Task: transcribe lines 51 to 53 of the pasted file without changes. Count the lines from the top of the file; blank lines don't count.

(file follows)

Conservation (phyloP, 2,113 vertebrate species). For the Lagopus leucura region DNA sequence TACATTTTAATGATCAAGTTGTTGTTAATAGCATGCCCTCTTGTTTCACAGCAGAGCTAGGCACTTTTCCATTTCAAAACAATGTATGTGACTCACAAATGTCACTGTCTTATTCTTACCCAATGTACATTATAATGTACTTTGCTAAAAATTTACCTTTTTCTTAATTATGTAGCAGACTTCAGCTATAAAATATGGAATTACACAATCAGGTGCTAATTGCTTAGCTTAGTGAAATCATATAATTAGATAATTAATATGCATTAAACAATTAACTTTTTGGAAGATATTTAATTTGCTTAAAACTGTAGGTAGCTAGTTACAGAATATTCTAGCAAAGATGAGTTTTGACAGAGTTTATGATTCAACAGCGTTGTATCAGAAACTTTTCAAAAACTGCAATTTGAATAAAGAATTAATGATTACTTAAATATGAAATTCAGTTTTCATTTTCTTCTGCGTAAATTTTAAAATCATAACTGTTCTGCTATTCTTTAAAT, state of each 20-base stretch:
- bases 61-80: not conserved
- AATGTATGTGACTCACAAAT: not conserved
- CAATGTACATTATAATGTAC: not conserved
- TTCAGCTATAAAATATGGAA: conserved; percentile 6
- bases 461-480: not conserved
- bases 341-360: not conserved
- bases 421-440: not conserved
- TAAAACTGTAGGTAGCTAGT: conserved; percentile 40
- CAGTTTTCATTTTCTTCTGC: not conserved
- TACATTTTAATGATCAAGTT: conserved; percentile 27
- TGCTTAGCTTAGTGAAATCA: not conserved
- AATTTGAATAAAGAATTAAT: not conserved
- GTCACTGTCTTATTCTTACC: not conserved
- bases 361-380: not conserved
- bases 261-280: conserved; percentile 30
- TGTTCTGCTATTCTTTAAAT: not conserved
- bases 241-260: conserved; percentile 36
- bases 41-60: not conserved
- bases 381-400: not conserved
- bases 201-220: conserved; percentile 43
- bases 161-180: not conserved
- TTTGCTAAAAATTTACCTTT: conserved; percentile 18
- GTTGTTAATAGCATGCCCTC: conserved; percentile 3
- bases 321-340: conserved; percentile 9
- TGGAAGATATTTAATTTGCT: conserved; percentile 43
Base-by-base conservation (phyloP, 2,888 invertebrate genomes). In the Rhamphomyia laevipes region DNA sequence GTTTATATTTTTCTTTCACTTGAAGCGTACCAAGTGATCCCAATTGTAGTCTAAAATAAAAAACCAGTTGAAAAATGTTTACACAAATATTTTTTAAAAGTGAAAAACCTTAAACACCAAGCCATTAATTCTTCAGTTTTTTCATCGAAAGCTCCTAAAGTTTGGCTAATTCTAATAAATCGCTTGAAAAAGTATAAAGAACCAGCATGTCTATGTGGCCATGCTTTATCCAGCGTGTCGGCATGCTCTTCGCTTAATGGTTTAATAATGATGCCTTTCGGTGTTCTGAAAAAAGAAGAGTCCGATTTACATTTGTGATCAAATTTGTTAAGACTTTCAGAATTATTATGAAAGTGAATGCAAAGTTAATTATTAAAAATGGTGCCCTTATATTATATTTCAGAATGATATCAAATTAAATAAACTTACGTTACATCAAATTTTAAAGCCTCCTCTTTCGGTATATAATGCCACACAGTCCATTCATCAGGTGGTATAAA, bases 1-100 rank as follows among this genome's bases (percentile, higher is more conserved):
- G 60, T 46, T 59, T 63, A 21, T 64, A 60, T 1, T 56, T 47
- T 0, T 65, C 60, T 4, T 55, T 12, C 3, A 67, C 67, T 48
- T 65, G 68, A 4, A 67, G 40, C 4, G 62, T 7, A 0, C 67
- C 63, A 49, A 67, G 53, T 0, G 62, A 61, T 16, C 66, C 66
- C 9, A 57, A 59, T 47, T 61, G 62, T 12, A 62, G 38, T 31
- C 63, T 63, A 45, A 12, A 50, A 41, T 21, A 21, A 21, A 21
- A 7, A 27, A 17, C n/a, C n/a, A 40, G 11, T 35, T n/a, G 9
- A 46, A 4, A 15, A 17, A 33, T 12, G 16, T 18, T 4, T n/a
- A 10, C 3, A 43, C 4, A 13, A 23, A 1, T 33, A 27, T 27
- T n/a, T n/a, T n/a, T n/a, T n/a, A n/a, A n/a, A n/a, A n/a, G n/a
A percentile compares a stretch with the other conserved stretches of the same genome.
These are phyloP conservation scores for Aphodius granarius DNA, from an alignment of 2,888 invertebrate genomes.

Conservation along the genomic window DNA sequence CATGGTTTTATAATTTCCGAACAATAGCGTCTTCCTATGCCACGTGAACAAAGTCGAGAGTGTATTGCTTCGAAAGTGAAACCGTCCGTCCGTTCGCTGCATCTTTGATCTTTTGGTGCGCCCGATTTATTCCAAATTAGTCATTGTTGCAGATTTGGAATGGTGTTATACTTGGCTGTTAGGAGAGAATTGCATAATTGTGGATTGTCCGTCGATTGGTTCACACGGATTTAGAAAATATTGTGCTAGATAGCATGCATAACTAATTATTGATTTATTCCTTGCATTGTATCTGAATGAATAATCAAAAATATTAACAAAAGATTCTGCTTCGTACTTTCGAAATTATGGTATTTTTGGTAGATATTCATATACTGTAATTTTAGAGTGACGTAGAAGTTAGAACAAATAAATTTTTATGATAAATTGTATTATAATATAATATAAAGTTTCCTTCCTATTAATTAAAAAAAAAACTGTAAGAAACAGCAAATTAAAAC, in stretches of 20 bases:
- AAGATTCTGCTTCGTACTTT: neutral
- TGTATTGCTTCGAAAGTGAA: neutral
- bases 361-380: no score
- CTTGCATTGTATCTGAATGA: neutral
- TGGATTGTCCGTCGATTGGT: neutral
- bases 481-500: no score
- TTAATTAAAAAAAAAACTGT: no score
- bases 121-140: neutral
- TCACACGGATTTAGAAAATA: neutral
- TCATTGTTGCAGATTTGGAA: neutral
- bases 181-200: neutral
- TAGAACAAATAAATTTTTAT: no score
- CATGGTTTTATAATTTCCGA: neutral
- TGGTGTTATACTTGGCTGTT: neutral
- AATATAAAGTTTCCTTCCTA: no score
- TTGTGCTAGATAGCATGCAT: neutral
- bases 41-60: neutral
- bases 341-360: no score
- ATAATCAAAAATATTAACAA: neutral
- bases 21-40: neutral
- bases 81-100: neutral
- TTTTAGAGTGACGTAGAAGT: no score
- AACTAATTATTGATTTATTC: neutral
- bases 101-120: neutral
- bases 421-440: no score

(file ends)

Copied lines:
- bases 181-200: neutral
- TAGAACAAATAAATTTTTAT: no score
- CATGGTTTTATAATTTCCGA: neutral